“They were aghast at what Dick and Jane had done to American reading,” John Grandits, Cricket’s first designer, said in a phone interview.The Carus
“They were aghast at what Dick and Jane had done to American reading,” John Grandits, Cricket’s first designer, said in a phone interview.
The Caruses tried a different approach a decade later with Cricket, starting with their advisory board, which they stacked with literary heavyweights, among them the children’s author Lloyd Alexander; Virginia Haviland, the founder of the Children’s Book Section at the Library of Congress; and the novelist Isaac Bashevis Singer. (A story by Mr. Singer, about a cricket who lived behind a stove, inspired the magazine’s name.) The board offered advice and helped the Caruses make inroads among the librarians and well-educated parents they would target as subscribers.
The couple also drew on the East Coast literary world to build their staff. Marcia Leonard, an editorial assistant and their first hire, was a recent graduate of the publishing course at Radcliffe College. They hired Clifton Fadiman, a former books editor at The New Yorker, to be Cricket’s senior editor. Mr. Fadiman’s regular radio and television appearances made him one of the few midcentury New York intellectuals to become a household name, and he used his extensive network of friends to stock the magazine’s pages: He got his friend Charles M. Schulz, the creator of “Peanuts,” to contribute to the first issue.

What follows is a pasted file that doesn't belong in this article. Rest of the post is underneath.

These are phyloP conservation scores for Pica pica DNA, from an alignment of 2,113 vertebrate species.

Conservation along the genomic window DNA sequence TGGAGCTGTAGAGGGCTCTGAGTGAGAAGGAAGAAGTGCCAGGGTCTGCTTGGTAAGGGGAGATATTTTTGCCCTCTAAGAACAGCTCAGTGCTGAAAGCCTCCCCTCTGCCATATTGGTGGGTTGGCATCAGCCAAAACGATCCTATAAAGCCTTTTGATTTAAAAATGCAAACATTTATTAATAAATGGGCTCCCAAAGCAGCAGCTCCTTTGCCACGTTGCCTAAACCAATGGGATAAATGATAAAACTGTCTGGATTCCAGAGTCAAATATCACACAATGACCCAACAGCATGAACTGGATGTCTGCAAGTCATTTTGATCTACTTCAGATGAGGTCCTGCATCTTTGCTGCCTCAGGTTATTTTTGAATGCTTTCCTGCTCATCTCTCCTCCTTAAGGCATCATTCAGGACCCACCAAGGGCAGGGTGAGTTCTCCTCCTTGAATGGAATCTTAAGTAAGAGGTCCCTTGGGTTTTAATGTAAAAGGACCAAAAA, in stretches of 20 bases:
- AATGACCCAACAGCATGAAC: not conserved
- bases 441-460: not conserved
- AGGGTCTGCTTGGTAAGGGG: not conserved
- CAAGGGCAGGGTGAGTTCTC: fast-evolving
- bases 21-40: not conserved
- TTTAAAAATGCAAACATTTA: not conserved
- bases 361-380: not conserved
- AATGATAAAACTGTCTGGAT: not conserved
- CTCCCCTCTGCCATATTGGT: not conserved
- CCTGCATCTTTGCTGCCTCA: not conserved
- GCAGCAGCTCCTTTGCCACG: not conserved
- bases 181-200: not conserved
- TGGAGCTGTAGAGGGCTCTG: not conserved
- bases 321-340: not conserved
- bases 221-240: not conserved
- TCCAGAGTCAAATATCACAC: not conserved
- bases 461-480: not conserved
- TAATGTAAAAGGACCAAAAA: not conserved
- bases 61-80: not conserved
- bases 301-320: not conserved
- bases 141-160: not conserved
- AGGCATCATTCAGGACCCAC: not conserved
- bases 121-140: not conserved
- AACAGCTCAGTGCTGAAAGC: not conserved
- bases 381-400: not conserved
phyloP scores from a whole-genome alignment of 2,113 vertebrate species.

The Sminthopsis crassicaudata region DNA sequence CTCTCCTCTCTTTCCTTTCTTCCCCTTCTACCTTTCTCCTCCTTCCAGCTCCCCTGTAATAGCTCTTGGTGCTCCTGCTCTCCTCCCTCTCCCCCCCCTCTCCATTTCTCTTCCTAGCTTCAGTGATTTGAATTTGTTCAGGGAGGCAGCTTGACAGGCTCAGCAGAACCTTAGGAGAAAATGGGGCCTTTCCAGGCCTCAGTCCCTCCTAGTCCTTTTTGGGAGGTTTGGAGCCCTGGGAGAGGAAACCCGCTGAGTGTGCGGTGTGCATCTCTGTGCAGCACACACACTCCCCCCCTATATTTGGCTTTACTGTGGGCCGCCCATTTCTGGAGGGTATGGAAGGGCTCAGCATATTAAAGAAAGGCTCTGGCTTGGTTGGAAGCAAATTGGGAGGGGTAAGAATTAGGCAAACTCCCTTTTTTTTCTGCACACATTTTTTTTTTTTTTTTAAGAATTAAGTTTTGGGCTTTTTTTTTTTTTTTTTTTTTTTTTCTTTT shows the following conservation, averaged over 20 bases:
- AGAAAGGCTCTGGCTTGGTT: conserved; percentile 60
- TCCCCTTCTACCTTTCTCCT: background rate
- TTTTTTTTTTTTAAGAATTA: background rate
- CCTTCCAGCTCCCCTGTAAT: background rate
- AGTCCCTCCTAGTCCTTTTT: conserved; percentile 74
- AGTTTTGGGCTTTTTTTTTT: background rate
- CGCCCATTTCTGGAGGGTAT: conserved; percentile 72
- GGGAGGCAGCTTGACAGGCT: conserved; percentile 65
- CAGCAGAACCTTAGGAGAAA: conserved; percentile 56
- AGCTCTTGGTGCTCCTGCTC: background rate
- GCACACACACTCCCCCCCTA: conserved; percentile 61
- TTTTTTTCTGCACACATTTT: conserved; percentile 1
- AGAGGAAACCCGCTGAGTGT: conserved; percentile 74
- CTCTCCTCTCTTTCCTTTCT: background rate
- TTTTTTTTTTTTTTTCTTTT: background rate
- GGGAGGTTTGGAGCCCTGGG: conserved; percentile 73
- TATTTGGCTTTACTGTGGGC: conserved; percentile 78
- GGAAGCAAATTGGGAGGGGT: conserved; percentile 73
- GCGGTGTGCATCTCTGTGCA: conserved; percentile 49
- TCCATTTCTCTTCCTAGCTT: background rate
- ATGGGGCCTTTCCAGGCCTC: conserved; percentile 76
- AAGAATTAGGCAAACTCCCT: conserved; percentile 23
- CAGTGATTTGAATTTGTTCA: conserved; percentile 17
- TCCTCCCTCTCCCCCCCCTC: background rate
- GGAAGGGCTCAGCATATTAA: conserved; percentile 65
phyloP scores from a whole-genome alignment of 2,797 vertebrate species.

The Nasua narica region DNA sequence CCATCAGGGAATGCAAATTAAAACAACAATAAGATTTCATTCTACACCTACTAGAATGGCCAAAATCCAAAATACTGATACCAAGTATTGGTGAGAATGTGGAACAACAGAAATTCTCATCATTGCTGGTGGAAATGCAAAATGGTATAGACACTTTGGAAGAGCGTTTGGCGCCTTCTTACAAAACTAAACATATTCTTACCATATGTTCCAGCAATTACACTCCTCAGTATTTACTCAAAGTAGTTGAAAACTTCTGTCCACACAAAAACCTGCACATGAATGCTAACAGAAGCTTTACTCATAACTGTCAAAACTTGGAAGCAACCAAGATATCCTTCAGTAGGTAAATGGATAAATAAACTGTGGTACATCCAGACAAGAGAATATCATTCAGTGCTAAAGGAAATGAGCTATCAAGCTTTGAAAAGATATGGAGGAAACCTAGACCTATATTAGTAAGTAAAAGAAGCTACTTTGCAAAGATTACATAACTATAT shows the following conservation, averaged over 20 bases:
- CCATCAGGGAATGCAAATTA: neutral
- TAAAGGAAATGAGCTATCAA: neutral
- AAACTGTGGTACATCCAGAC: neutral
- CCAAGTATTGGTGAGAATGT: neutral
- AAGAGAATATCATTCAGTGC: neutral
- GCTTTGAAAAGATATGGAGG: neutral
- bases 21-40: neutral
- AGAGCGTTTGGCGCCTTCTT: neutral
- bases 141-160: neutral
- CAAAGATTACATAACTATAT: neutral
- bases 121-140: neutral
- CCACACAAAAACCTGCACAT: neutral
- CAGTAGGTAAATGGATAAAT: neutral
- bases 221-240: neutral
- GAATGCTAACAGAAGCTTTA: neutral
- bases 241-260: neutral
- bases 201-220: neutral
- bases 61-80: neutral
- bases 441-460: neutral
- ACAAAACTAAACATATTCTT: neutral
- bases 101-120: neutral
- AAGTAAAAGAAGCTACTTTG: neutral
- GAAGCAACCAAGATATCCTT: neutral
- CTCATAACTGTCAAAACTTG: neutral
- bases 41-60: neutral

Alongside Mr. Schulz, the first few issues of Cricket featured new work by Mr. Singer and Nonny Hogrogian, a two-time winner of the Caldecott Medal for children’s literature, as well as reprints of work by T.S. Eliot and Astrid Lindgren, who created Pippi Longstocking.
Writers of both children’s and adult literature tried to get into the pages of Cricket; Ms. Carus once rejected a submission by the Pulitzer Prize-winning novelist William Saroyan. (He took it gracefully and sent in another story, which she accepted.)
Ms. Carus published several anthologies of Cricket stories, and in the early 1990s launched three more titles, aimed at different ages. She ran the magazine out of a book-filled warren of offices above a downtown bar, and later out of a repurposed clock factory. Around 2000 its headquarters, and its staff of about 100, moved to Chicago, though Ms. Carus, still the editor, decided to stay in LaSalle, with some of her top editors trekking back and forth every few days. The Caruses sold Cricket and its related titles in 2011; they are still being published.
Despite its fan base, Cricket never made much of a profit, a fact that did not seem to bother Ms. Carus.
“This is an idealistic undertaking,” she told The Baltimore Sun. “We’re not trying to make money. If we were, we’d be in comics and sex manuals.”